Safety & Compliance

The Study that Proved THC/CBD Synergy

The effects of cancer in modern times are unsettling and tragic. In 2018, the National Cancer Institute (NCI) estimated that 1,735,350 new cases would be diagnosed, and that 609,640 people would die from the disease. Despite multiple organizations perpetually “raising money” to generate “awareness” about cancer, nothing really seems to be slowing the disease down, as NCI reports that the number of new, annual cases of cancer is projected to rise to approximately 23,600,000 by 2030.

That’s not at all to say that there are not more powerful innovations being implemented by clinicians and scientific researchers across the globe. It’s just that walks for a cure and the revenue generated from them are often enshrouded in mystery regarding where the funds raised actually go. Or, in the case of breast cancer, you’ll see what’s been termed “pink-washing,” where companies brand everything under the sun with pink labels, including products known to cause cancer, in a phony, corporate attempt to stand for something besides the dollar. And in another case, the star of The Apprentice may have siphoned off $100,000 from the Eric Trump Foundation, an entity that is supposed to raise money for children with cancer, and added it to the coffers of the Trump Organization.

The application and efficacy of delta-9-tetrahydrocannabinol (THC) for sufferers of cancer are not new. [1-3] Even a government website indicates this. Not bad for a molecule labeled as a Schedule I drug having no medicinal value. There was even a clinical trial that evaluated the power of THC for treating glioblastomas, which are malignant tumors affecting the brain and spine. [4] The power of THC to inhibit cancer cell proliferation and encourage apoptosis (cell death) has been linked to the endocannabinoid system (ECS), since application of cannabinoid receptor antagonists prevented cell death. [5] Despite its importance on these cancer applications, medical doctors have reported that the ECS just hasn’t been taught in medical school.

In 2010, Dr. Jahan Marcu and co-authors investigated whether other cannabinoids native to Cannabis sativa might help or hinder the efficacy of THC. [6] Specifically, the study sought to explain “how cannabinoids, acting through distinct pathways, could converge onto a shared pathway resulting in a modulation of activity unique to the combination.” Additionally, the authors hypothesized that treatments using solely THC could be augmented “using a strategy of combination treatments.”

The authors evaluated THC and cannabidiol (CBD) separately, and noted that “compared to Δ9-THC, CBD was significantly more potent than Δ9-THC at inhibiting cancer cell growth.” They also measured a potentiating synergy between THC and CBD, as the addition of CBD enables THC to better inhibit cancer cell proliferation and cause cell death via oxidative stress. Interestingly, though, increases in THC concentration when CBD was also present didn’t result in the enhanced efficacy, which showed that the effects weren’t from amplified THC potency.

Increased apoptosis from THC or THC and CBD was dependent on cannabinoid receptor 2 (CB2) activation, but not for CBD alone. [6] CB2 receptors are predominantly expressed in our immune systems. [7] The authors also determined that “the induction of apoptosis in the presence of the combination treatment was significantly greater than that observed with Δ9-THC alone.” [6]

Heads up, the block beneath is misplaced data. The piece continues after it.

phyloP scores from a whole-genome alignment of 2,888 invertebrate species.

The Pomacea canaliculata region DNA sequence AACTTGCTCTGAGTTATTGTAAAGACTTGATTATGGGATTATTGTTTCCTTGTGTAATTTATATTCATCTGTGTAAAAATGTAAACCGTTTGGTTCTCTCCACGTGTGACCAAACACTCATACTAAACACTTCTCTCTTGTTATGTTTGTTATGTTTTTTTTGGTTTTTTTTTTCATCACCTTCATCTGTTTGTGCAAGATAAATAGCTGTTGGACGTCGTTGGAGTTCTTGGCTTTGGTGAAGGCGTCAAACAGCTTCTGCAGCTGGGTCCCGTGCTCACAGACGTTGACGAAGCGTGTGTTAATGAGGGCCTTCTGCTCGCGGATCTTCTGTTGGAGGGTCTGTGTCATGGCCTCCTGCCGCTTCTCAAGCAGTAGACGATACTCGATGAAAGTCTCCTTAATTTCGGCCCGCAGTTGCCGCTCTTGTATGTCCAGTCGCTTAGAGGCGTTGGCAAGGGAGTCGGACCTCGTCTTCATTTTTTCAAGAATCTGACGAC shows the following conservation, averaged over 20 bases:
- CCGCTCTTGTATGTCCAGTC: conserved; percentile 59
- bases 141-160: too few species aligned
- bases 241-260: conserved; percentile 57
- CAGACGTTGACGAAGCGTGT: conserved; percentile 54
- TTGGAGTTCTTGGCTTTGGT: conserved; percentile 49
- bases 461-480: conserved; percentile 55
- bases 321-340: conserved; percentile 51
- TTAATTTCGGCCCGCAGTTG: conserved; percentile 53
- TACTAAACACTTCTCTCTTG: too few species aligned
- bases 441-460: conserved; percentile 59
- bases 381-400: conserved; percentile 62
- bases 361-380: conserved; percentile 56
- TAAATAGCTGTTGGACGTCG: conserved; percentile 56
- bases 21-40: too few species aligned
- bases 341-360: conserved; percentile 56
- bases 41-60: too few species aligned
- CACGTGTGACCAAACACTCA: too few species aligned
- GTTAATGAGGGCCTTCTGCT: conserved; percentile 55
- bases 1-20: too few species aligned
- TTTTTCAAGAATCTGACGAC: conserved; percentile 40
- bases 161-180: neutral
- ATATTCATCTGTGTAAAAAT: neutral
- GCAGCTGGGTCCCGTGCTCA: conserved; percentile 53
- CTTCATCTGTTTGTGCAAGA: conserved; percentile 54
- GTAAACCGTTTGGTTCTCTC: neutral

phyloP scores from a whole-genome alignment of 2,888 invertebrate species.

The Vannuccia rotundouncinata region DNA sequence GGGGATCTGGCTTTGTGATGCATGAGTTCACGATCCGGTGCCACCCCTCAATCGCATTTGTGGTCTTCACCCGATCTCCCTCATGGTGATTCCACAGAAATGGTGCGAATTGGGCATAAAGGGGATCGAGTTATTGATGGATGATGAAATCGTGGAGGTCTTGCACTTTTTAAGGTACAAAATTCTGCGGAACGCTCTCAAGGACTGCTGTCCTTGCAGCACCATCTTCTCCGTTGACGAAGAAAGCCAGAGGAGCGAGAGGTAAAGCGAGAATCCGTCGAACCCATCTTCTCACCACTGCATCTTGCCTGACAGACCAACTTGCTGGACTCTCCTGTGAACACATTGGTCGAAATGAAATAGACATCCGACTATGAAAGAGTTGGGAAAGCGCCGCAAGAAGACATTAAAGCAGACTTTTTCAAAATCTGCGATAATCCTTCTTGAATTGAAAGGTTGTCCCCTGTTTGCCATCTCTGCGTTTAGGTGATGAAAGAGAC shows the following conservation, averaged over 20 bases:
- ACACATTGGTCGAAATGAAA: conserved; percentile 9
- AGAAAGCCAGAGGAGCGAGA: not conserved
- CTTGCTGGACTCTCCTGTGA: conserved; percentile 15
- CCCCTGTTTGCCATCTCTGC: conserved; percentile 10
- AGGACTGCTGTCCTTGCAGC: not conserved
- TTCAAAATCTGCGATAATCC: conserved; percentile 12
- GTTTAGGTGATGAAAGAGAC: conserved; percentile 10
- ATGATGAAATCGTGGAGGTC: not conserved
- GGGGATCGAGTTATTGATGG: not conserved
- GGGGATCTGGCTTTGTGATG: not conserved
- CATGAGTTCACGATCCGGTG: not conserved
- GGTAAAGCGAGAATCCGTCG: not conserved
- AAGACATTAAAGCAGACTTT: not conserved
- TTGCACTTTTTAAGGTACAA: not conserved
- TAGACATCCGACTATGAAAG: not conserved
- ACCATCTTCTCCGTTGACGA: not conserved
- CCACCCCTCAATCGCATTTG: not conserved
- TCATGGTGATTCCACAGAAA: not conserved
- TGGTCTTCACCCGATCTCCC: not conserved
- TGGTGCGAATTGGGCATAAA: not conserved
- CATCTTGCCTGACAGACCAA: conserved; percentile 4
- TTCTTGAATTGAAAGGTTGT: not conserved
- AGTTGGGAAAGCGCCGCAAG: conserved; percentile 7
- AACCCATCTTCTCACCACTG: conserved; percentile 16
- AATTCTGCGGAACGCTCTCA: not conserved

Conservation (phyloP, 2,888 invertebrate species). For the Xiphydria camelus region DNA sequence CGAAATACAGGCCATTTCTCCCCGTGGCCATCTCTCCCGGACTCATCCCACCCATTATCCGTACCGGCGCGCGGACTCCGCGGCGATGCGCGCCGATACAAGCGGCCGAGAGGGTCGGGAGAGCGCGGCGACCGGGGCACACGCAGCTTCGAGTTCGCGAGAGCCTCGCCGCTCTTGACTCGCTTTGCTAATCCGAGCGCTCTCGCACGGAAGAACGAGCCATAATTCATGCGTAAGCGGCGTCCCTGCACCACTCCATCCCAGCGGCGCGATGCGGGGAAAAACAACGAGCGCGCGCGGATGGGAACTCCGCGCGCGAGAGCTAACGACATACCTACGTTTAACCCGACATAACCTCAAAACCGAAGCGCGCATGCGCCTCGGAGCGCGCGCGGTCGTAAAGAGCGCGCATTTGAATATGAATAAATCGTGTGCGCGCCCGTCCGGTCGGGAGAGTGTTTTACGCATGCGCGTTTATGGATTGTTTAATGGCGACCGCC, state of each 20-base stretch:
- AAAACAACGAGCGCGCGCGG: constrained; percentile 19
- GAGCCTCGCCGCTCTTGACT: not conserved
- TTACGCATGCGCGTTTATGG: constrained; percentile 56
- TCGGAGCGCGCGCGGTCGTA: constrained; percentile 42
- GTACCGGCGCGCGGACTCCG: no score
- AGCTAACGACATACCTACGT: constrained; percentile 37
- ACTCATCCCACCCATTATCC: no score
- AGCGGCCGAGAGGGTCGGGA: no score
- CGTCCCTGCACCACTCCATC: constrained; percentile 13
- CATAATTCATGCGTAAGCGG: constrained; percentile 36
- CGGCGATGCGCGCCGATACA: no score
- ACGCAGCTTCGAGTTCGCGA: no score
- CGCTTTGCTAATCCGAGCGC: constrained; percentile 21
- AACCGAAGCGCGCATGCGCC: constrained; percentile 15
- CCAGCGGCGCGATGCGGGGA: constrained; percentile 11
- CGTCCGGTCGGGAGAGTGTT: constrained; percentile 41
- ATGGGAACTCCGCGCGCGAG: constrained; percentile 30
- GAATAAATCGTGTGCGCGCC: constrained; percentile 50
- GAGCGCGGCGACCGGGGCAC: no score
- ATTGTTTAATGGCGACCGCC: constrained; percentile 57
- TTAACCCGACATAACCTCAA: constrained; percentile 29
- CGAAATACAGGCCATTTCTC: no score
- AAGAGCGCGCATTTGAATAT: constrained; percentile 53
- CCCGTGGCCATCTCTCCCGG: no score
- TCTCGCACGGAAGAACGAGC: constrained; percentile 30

The authors concluded that “Cannabidiol significantly improved the inhibitory effects of Δ9-tetrahydrocannabinol on glioblastoma cell proliferation and survival, but not on cell invasiveness.” They additionally noted that “It is also possible that other constituents of Cannabis sativa which are not structurally related to cannabinoids could improve antitumor activity when combined,” which wonderfully foreshadows so many conversations about the entourage effect held today.


  1. Sallan S., et al. “Antiemetics in Patients Receiving Chemotherapy for Cancer: A Randomized Comparison of Delta-9-Tetrahydrocannabinol and Prochlorperazine.” N Engl J Med, vol. 302, no. 3, 1980, pp. 135-8. [journal impact factor = 70.670; cited by 194]
  2. Doblin R. and Kleiman M. “Marijuana as Antiemetic Medicine: A Survey of Oncologists’ Experiences and Attitudes.” J Clin Oncol, vol. 9, no. 7, 1991, pp. 1314-9. [journal impact factor = 26.303; cited by 93]
  3. Bifulco M. and Di Marzo V. “Targeting the Endocannabinoid System in Cancer Therapy: A Call for Further Research.” Nat Med, vol. 8, 2002, pp. 547–550. [journal impact factor = 32.621; cited by 179]
  4. Guzman M. et al. “A Pilot Clinical Study of Delta9-Tetrahydrocannabinol in Patients with Recurrent Glioblastoma Multiforme.” Br J Cancer, vol. 95, 2006, pp. 197–203. [journal impact factor = 5.922; cited by 176]
  5. Carracedo A. et al. “The Stress-Regulated Protein p8 Mediates Cannabinoid-induced Apoptosis of Tumor Cells.” Cancer Cell, vol. 9, 2006, pp. 301–312. [journal impact factor = 22.844; cited by 232]
  6. Marcu, J. et al. “Cannabidiol Enhances the Inhibitory Effects of Δ9-Tetrahydrocannabinol on Human Glioblastoma Cell Proliferation and Survival.” Mol Cancer Ther, vol. 9, no. 1, 2010, pp. 180–189. [journal impact factor = 4.856; cited by 70]
  7. Turcotte, C. et al. “The CB2 Receptor and Its Role as a Regulator of Inflammation.” Cellular and Molecular Life Sciences, vol. 73, 2016, p. 4449-4470. [journal impact factor = 7.014; cited by 66]

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About the author

Jason S. Lupoi, Ph.D.